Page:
I am writing to you
later in the week than usual & I am
sorry, but circumstances almost una-
voidable compels it. But if I wrote
to you one thousandth part of the
time I think of you my letters would
be endless. You often write of the monot-
any of camp life. I do not apprehend
much trouble from that -- indeed how
my time is taken up I don't know,
but some how I have not time for
innui. The small matters of camp
have lately occupied all my time - but
hope it will be better now as I am
about done my house. I have my
eye on several books in camp who
I have been trying for weeks to find
time to read. I think I have never
written since my first letter of the
material of my company. I doubt very
much if the southern Confe^'de'racy had
in its service a company of men who
know better how to behave themsel-
ves as gentlemen. This of course renders
intercouse with them quite agreeable.
But this is nearly all I can say in their
favor except that they are very moral.
They are by no means F.F.V. they are
generally clerks from different stores
in Richmond & thus representative
of the commercial class. Neither
genius or education is among their
prominent characteristics. But you
know the character of clerks in Va.
As to fattening in camp. All the
Howitzers, except about a half a dozen, are
much fatter than when they came
into camp. I was in town yesterday
after commissary provisions. My weight
was 160 pounds. ten more than ever
before. But ^'it has been' several years since I recollect
trying it before. Drinking is not the
cause of our fattening. Indeed whis-
key sells too high for a soldier to
drink it to any extent; unless he has
other means than a soldiers pay.
I have been told that 40 & 50 dol-
lars a gallon had been given
at Manassas & Centreville. Seven
dollars for ^'a' mean, very mean article
is the price hereabouts. Sometimes
soldiers are charged 50 cts. a drink.
Notwithstanding I had heard so
much about the army worm
I was utterly astonished at every
species of extortion being practiced
openly on the needy soldiers. but
I have generally escaped them, ex-
cept when I went to Rd. to get
my clothes, as I don't drink much
whiskey & have not, wanted their
other articles. I have received sev-
you subscribed for me. I am much
obliged to you for so doing.
I reckon you see & hear so much of
the war that you are tired of
it. I will therefore be mum on that
subject. Your were right as to the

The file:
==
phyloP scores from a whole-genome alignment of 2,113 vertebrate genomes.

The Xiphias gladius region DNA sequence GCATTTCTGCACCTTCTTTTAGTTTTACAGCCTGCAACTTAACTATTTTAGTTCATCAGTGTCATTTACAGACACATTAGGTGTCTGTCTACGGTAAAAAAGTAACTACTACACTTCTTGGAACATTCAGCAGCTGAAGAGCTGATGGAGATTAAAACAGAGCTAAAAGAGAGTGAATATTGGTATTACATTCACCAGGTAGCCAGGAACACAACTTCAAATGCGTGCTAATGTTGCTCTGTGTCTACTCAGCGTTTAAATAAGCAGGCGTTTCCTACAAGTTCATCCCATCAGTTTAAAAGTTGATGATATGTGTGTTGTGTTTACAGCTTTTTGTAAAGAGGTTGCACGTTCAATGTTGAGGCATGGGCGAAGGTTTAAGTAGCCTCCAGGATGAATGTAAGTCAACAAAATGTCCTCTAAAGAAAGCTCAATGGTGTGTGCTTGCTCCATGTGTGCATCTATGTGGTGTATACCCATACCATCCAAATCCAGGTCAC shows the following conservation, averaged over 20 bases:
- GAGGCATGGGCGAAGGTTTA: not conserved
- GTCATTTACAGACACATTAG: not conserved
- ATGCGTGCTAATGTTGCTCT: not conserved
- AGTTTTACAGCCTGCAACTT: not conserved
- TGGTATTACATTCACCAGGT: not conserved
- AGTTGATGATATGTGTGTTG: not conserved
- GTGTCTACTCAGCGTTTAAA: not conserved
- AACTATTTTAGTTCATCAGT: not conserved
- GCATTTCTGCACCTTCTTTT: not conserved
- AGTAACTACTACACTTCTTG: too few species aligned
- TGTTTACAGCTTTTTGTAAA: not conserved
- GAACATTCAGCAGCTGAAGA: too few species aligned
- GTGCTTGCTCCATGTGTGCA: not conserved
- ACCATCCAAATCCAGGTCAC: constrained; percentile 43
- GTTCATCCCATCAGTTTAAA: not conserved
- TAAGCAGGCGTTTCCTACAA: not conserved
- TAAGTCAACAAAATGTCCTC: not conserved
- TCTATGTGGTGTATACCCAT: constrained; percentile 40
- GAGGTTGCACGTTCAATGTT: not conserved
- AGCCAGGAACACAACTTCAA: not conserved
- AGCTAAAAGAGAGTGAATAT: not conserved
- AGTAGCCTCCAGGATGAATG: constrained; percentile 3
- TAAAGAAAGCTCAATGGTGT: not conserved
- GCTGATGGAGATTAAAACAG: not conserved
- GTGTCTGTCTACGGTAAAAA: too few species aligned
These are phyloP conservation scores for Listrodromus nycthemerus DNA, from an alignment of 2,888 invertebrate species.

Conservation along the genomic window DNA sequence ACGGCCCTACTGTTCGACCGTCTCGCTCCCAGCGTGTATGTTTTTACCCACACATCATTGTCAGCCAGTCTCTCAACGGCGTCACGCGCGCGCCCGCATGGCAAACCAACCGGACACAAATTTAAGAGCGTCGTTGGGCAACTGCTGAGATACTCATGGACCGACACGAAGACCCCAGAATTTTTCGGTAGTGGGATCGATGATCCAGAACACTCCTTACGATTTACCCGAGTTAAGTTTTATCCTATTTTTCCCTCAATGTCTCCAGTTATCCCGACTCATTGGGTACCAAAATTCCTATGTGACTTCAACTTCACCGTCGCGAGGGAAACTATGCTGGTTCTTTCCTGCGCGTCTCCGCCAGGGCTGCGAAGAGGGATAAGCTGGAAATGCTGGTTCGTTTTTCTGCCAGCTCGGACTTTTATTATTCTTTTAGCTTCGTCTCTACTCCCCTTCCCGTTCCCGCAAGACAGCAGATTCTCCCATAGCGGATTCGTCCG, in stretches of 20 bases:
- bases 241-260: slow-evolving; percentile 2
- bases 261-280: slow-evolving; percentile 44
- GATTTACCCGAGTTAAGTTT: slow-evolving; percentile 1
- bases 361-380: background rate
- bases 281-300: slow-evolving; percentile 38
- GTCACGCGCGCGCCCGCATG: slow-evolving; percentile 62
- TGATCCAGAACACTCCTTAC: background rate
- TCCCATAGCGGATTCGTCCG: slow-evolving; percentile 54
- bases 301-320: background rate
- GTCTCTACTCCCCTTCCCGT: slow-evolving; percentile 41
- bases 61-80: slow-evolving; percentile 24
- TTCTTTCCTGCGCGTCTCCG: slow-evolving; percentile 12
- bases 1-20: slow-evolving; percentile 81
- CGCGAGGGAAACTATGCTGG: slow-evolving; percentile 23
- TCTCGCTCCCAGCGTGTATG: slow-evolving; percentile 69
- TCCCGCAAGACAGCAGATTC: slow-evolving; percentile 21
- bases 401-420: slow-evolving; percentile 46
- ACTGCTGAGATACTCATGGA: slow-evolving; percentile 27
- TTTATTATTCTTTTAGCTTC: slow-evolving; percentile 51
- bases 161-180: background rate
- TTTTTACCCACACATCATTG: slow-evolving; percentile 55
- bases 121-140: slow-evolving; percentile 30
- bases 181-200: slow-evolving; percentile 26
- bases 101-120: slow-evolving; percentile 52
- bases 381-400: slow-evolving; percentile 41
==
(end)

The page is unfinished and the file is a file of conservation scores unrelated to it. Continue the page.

surrender of M & S. I was very
much astonished. But hope & believe
it will be a useless sacrifice of
honour on the part of the U.S. For
war between England and the U.S.
seems to me to be very threatening.
The feeling of the English people is
evidently very strong against the
U.S. Their interest is also opposed to
theirs. In the history of nations when
these two causes ^'have' combined, war has
rarely, if ever, been avoidable.
Our brigade here is exclusively of Mis-
sissippians, except cavalry & our artillery.
You wd. be supprised at the hostil feel-
ings existing between them. They
are indeed an incongruous people.
The southerners however I think are
[written upside down in top margin on p. 4]
a very warm hearted & chivalrous
people. But uneducated & unrefined.
the greater the intercourse between them.
[written upside down in top margin on p. 3]
father I commenced writing this last
night & wrote two pages. As it is too muddy
[written upside down in top margin on p. 2]
to go to church. I have finished
it to day. I am sorry there are not
any more pages to it. Tell mother to
boil her wheat as the first step toward making
[written upside down in top margin on p. 1]
secession coffee. How does J.B.W. like the looks
of Douglas' proposition?
I have felt & thought a good deal about
Charles Jones. Give my best love to mother George
& all. How is Nathaniel. Tell him I hope he has
[written on side margin on p. 1]
become more active. Farewell dear father. May heaven
give you more blessing than even a son knows how to pray for
[written on side margin on p. 4]
most affectionately your son, W.H. Perry
M & S: Perry is referring to the Trent Affair in which James Mason and John Slidell, Confederate diplomats travelling to Great Britain on a British ship were seized by U.S. naval captain Charles Wilkes as "contraband of war." Confederates hoped this action would end in the severing of Anglo-American relations and a recognition of the Confederacy. President Lincoln had them released but never gave a formal apology. Mason and Slidell resumed their mission but did not convince Great Britain to recognize the Confederacy.